I Bought a Cleaver. In Fact, I Bought Two!

Emboldened by a cleaver buying guide in the book, “Vietnamese Home Cooking,” I set off to Chinatown on Friday afternoon with the intent to buy a cleaver.

As a teenager, I worked a handful of sweaty kitchen jobs where I was taught proper knife skills and somehow, through the experience of chopping a hell of a lot of produce, developed an interest and appreciation for kitchen knives. Twenty plus years later and I find that I genuinely enjoy chopping vegetables and herbs, and as long as I am not slogging my way through a pile of teary onions, I can chop and chop all day long. It’s a meditation in motion.

I have always wanted a cleaver, but it was intimidation that kept me from getting one. What does one look for in a cleaver? Do I need to spend a lot of money? I did not want to to buy a cheapo cleaver because I worried that it would be useless and a waste of money. And I didn’t want to buy an expensive cleaver because I wasn’t sure if I would like chopping with one in the first place. Henckels makes a nice cleaver, but $75 is a lot of money to spend based on a flight of fancy.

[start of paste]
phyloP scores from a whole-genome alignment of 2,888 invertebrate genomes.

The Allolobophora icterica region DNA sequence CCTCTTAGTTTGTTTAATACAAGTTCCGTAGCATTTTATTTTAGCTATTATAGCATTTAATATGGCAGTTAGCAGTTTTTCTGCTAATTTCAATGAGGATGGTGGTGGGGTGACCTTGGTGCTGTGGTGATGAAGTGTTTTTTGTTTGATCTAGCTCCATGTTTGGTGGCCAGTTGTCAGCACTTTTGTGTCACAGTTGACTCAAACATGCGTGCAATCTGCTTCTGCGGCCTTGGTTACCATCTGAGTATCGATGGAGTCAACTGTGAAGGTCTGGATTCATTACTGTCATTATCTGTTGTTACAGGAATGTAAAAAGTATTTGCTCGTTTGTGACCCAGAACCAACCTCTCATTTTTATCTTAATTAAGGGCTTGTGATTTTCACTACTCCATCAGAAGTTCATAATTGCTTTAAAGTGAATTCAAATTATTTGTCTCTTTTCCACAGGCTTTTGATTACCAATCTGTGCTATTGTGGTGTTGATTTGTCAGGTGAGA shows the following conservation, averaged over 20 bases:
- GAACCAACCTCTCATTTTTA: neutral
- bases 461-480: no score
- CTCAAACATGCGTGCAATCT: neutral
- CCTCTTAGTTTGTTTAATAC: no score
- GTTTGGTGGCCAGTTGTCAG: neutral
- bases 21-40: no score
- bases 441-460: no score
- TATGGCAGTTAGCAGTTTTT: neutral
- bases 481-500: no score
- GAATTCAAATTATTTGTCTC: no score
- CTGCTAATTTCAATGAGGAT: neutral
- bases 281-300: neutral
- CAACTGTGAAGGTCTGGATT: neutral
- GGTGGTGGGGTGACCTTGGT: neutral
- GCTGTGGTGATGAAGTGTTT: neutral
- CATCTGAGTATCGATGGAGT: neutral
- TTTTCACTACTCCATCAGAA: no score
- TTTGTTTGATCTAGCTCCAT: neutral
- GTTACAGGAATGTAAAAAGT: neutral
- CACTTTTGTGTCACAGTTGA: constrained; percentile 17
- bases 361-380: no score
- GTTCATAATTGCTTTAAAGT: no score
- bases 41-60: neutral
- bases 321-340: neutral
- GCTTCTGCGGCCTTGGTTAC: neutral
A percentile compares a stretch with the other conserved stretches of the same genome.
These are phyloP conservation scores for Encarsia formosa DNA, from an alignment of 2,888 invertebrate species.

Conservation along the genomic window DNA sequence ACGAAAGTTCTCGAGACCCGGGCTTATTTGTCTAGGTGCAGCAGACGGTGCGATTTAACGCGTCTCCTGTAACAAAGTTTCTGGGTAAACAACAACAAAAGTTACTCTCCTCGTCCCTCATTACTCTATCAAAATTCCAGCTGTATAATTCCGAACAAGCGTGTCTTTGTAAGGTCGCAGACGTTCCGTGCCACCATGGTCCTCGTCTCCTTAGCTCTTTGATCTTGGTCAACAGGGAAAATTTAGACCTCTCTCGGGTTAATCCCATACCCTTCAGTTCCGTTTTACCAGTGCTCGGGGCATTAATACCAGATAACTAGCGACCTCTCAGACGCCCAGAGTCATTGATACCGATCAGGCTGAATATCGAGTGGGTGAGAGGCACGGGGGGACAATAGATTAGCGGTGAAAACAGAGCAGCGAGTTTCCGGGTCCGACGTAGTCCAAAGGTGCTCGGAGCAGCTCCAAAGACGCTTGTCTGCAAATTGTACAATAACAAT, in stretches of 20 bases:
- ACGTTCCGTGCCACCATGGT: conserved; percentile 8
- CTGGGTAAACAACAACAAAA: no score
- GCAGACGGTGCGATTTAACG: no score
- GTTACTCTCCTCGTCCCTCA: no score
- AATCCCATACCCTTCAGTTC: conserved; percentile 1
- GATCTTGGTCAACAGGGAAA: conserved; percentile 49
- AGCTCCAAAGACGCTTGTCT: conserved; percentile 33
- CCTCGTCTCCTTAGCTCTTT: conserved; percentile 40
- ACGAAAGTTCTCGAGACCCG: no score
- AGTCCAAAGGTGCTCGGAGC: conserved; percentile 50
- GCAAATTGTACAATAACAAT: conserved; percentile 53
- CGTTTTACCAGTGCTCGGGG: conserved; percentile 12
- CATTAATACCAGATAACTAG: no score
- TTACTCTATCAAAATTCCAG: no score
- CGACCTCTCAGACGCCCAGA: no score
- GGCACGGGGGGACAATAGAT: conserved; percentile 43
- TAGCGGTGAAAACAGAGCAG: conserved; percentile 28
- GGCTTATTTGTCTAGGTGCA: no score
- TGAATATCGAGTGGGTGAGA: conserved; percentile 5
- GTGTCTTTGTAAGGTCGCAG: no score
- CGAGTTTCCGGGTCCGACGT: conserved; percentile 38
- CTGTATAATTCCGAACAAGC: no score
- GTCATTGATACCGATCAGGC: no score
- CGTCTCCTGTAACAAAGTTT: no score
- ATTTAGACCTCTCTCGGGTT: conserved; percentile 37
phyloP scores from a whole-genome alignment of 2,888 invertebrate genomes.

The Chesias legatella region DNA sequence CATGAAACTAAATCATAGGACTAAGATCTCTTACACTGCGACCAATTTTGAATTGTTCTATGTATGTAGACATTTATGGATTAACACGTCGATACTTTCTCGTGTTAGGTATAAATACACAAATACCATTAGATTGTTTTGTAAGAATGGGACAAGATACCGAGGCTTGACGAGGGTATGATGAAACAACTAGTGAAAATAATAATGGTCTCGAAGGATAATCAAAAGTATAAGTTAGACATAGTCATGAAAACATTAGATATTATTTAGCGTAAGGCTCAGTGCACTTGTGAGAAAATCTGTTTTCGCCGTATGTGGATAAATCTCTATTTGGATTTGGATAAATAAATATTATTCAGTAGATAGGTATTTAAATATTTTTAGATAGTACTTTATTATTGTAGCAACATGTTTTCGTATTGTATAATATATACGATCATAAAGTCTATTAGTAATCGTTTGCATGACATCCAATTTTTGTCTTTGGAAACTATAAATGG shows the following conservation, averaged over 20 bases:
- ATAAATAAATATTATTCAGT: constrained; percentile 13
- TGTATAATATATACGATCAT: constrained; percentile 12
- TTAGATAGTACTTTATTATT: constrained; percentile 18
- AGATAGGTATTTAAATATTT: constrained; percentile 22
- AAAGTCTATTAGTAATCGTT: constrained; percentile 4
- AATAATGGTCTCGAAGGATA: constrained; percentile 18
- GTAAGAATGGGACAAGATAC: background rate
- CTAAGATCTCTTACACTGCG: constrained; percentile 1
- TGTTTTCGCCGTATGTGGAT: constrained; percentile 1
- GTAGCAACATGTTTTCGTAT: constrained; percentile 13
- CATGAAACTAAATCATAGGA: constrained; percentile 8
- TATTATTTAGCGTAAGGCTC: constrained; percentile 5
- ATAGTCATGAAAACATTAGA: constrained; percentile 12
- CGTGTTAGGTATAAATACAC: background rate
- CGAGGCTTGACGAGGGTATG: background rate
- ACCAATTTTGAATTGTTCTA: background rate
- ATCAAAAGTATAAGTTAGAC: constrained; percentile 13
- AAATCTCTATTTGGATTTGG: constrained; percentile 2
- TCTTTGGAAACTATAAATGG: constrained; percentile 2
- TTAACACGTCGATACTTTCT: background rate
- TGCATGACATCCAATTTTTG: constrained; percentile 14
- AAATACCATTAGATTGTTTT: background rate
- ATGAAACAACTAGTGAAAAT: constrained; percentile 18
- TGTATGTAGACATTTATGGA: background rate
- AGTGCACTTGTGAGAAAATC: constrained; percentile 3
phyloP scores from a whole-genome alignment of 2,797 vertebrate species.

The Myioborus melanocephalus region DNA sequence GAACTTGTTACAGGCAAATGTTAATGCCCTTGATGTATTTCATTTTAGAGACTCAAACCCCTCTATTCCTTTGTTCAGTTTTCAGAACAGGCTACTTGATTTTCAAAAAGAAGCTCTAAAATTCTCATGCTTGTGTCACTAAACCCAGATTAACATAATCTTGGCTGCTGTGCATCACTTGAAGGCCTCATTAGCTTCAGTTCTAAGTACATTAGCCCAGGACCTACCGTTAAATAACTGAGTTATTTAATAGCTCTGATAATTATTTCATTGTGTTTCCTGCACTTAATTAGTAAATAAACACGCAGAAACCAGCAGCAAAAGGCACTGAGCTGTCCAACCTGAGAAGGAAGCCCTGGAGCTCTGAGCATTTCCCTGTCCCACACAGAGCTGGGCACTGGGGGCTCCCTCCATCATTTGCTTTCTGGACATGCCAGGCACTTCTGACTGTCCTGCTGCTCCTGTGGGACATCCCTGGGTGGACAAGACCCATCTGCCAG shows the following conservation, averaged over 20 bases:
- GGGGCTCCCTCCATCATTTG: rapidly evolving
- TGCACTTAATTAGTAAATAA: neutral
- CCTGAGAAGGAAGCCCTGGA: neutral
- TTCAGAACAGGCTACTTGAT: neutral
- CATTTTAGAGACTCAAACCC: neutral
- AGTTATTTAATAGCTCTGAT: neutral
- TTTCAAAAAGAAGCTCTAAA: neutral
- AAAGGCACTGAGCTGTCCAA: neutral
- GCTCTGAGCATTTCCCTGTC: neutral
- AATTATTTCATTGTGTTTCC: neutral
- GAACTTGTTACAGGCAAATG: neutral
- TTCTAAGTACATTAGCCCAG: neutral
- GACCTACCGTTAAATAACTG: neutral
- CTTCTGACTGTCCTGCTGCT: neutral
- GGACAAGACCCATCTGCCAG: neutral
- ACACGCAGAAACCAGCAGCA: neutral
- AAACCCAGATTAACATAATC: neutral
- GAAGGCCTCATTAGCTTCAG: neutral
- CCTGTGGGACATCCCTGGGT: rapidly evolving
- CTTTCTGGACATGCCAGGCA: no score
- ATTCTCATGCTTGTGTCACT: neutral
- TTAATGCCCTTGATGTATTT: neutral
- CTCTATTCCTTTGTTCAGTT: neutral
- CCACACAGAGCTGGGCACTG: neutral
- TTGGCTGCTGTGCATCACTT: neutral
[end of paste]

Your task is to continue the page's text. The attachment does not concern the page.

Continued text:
In “Vietnamese Home Cooking,” author Charles Phan writes that there are different cleavers for different purposes. Big, hulking cleavers are used to chop through bones, while delicate, light-weight cleavers with a thin blade and rounded tip are used to chop vegetables and fruit. He prefers carbon steel over stainless, but says that it rusts more easily and is harder to maintain. Ultimately, what made me take the plunge was his assertion that an expensive, fancy cleaver is unnecessary, especially if you’re buying a bone cleaver. They’re just going to get bashed around anyway so you shouldn’t bother spending more than $20. I started out wanting a a vegetable cleaver that I could use day-to-day, but when I set eyes upon the spread of mangled cleavers in the book, I kind of had to have a bone cleaver, too. In fact, just give me all of your cleavers. You know how I am about rusty metal and wooden things… I may never need to chop with it, but it could easily earn back its cost as an intruder deterrent!